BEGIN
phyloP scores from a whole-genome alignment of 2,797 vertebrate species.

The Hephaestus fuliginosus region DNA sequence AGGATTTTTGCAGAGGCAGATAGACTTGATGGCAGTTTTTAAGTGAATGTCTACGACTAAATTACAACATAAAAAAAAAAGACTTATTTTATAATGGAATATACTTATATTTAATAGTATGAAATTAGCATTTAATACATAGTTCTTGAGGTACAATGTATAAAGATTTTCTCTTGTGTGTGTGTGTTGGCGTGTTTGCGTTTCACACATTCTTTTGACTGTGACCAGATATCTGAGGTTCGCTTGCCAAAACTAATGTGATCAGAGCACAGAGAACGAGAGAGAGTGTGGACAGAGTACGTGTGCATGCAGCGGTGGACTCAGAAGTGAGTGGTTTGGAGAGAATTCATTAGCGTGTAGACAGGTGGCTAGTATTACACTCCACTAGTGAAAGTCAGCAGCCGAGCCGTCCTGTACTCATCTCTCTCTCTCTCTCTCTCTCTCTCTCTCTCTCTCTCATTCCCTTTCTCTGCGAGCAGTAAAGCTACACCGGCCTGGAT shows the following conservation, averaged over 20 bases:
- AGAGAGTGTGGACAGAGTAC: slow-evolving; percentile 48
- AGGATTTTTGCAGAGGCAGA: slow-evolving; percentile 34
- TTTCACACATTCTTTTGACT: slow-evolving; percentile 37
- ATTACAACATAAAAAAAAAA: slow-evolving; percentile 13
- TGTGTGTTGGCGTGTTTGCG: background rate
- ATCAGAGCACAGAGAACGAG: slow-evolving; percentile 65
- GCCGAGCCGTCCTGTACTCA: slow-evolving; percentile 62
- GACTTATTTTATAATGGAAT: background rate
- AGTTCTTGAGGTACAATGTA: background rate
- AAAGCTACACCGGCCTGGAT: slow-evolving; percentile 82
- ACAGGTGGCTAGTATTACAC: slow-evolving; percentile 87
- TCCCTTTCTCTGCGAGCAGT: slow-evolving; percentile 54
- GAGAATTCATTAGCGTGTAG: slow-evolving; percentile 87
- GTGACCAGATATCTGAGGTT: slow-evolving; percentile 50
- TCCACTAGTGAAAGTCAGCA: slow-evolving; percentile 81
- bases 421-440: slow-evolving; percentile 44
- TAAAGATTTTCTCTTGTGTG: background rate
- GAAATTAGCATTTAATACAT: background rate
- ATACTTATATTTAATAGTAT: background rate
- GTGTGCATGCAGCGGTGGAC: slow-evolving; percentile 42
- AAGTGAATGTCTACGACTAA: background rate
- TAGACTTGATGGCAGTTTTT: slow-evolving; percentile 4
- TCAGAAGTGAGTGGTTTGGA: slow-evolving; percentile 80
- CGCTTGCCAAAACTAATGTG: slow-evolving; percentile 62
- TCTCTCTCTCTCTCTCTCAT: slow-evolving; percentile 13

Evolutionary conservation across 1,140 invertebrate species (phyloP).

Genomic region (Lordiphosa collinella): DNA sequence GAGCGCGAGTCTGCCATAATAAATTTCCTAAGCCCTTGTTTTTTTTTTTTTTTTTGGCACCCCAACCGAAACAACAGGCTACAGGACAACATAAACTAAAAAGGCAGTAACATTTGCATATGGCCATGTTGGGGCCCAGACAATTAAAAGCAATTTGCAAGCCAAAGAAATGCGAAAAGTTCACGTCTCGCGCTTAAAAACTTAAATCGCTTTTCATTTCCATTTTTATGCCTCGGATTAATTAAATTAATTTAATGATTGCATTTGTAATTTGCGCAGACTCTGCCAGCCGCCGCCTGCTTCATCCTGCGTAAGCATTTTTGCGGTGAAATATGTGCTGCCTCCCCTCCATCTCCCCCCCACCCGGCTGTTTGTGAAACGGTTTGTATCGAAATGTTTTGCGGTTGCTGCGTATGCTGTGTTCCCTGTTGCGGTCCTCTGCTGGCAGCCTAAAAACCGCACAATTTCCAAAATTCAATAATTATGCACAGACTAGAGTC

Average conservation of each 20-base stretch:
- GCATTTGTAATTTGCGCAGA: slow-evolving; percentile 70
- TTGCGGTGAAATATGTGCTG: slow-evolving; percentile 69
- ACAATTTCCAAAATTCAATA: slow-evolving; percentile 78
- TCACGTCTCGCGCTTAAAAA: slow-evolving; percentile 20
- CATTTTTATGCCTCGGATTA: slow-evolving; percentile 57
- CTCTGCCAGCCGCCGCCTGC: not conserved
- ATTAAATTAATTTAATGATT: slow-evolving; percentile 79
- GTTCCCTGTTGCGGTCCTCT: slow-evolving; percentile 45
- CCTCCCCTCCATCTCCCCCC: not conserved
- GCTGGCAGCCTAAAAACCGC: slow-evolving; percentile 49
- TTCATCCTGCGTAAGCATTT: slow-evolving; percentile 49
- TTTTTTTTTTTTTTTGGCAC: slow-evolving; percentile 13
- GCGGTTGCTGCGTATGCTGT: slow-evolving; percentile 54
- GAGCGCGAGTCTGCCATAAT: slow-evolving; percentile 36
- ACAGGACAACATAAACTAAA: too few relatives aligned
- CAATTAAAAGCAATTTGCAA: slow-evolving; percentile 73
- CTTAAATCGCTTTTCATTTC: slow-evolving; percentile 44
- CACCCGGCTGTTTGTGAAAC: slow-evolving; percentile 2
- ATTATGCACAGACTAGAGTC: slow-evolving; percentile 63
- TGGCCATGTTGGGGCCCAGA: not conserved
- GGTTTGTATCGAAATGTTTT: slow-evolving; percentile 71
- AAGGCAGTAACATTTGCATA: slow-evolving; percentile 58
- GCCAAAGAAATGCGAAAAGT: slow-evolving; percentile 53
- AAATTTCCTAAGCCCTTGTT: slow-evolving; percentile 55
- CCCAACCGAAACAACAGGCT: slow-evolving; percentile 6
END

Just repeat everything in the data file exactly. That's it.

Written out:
phyloP scores from a whole-genome alignment of 2,797 vertebrate species.

The Hephaestus fuliginosus region DNA sequence AGGATTTTTGCAGAGGCAGATAGACTTGATGGCAGTTTTTAAGTGAATGTCTACGACTAAATTACAACATAAAAAAAAAAGACTTATTTTATAATGGAATATACTTATATTTAATAGTATGAAATTAGCATTTAATACATAGTTCTTGAGGTACAATGTATAAAGATTTTCTCTTGTGTGTGTGTGTTGGCGTGTTTGCGTTTCACACATTCTTTTGACTGTGACCAGATATCTGAGGTTCGCTTGCCAAAACTAATGTGATCAGAGCACAGAGAACGAGAGAGAGTGTGGACAGAGTACGTGTGCATGCAGCGGTGGACTCAGAAGTGAGTGGTTTGGAGAGAATTCATTAGCGTGTAGACAGGTGGCTAGTATTACACTCCACTAGTGAAAGTCAGCAGCCGAGCCGTCCTGTACTCATCTCTCTCTCTCTCTCTCTCTCTCTCTCTCTCTCTCTCATTCCCTTTCTCTGCGAGCAGTAAAGCTACACCGGCCTGGAT shows the following conservation, averaged over 20 bases:
- AGAGAGTGTGGACAGAGTAC: slow-evolving; percentile 48
- AGGATTTTTGCAGAGGCAGA: slow-evolving; percentile 34
- TTTCACACATTCTTTTGACT: slow-evolving; percentile 37
- ATTACAACATAAAAAAAAAA: slow-evolving; percentile 13
- TGTGTGTTGGCGTGTTTGCG: background rate
- ATCAGAGCACAGAGAACGAG: slow-evolving; percentile 65
- GCCGAGCCGTCCTGTACTCA: slow-evolving; percentile 62
- GACTTATTTTATAATGGAAT: background rate
- AGTTCTTGAGGTACAATGTA: background rate
- AAAGCTACACCGGCCTGGAT: slow-evolving; percentile 82
- ACAGGTGGCTAGTATTACAC: slow-evolving; percentile 87
- TCCCTTTCTCTGCGAGCAGT: slow-evolving; percentile 54
- GAGAATTCATTAGCGTGTAG: slow-evolving; percentile 87
- GTGACCAGATATCTGAGGTT: slow-evolving; percentile 50
- TCCACTAGTGAAAGTCAGCA: slow-evolving; percentile 81
- bases 421-440: slow-evolving; percentile 44
- TAAAGATTTTCTCTTGTGTG: background rate
- GAAATTAGCATTTAATACAT: background rate
- ATACTTATATTTAATAGTAT: background rate
- GTGTGCATGCAGCGGTGGAC: slow-evolving; percentile 42
- AAGTGAATGTCTACGACTAA: background rate
- TAGACTTGATGGCAGTTTTT: slow-evolving; percentile 4
- TCAGAAGTGAGTGGTTTGGA: slow-evolving; percentile 80
- CGCTTGCCAAAACTAATGTG: slow-evolving; percentile 62
- TCTCTCTCTCTCTCTCTCAT: slow-evolving; percentile 13

Evolutionary conservation across 1,140 invertebrate species (phyloP).

Genomic region (Lordiphosa collinella): DNA sequence GAGCGCGAGTCTGCCATAATAAATTTCCTAAGCCCTTGTTTTTTTTTTTTTTTTTGGCACCCCAACCGAAACAACAGGCTACAGGACAACATAAACTAAAAAGGCAGTAACATTTGCATATGGCCATGTTGGGGCCCAGACAATTAAAAGCAATTTGCAAGCCAAAGAAATGCGAAAAGTTCACGTCTCGCGCTTAAAAACTTAAATCGCTTTTCATTTCCATTTTTATGCCTCGGATTAATTAAATTAATTTAATGATTGCATTTGTAATTTGCGCAGACTCTGCCAGCCGCCGCCTGCTTCATCCTGCGTAAGCATTTTTGCGGTGAAATATGTGCTGCCTCCCCTCCATCTCCCCCCCACCCGGCTGTTTGTGAAACGGTTTGTATCGAAATGTTTTGCGGTTGCTGCGTATGCTGTGTTCCCTGTTGCGGTCCTCTGCTGGCAGCCTAAAAACCGCACAATTTCCAAAATTCAATAATTATGCACAGACTAGAGTC

Average conservation of each 20-base stretch:
- GCATTTGTAATTTGCGCAGA: slow-evolving; percentile 70
- TTGCGGTGAAATATGTGCTG: slow-evolving; percentile 69
- ACAATTTCCAAAATTCAATA: slow-evolving; percentile 78
- TCACGTCTCGCGCTTAAAAA: slow-evolving; percentile 20
- CATTTTTATGCCTCGGATTA: slow-evolving; percentile 57
- CTCTGCCAGCCGCCGCCTGC: not conserved
- ATTAAATTAATTTAATGATT: slow-evolving; percentile 79
- GTTCCCTGTTGCGGTCCTCT: slow-evolving; percentile 45
- CCTCCCCTCCATCTCCCCCC: not conserved
- GCTGGCAGCCTAAAAACCGC: slow-evolving; percentile 49
- TTCATCCTGCGTAAGCATTT: slow-evolving; percentile 49
- TTTTTTTTTTTTTTTGGCAC: slow-evolving; percentile 13
- GCGGTTGCTGCGTATGCTGT: slow-evolving; percentile 54
- GAGCGCGAGTCTGCCATAAT: slow-evolving; percentile 36
- ACAGGACAACATAAACTAAA: too few relatives aligned
- CAATTAAAAGCAATTTGCAA: slow-evolving; percentile 73
- CTTAAATCGCTTTTCATTTC: slow-evolving; percentile 44
- CACCCGGCTGTTTGTGAAAC: slow-evolving; percentile 2
- ATTATGCACAGACTAGAGTC: slow-evolving; percentile 63
- TGGCCATGTTGGGGCCCAGA: not conserved
- GGTTTGTATCGAAATGTTTT: slow-evolving; percentile 71
- AAGGCAGTAACATTTGCATA: slow-evolving; percentile 58
- GCCAAAGAAATGCGAAAAGT: slow-evolving; percentile 53
- AAATTTCCTAAGCCCTTGTT: slow-evolving; percentile 55
- CCCAACCGAAACAACAGGCT: slow-evolving; percentile 6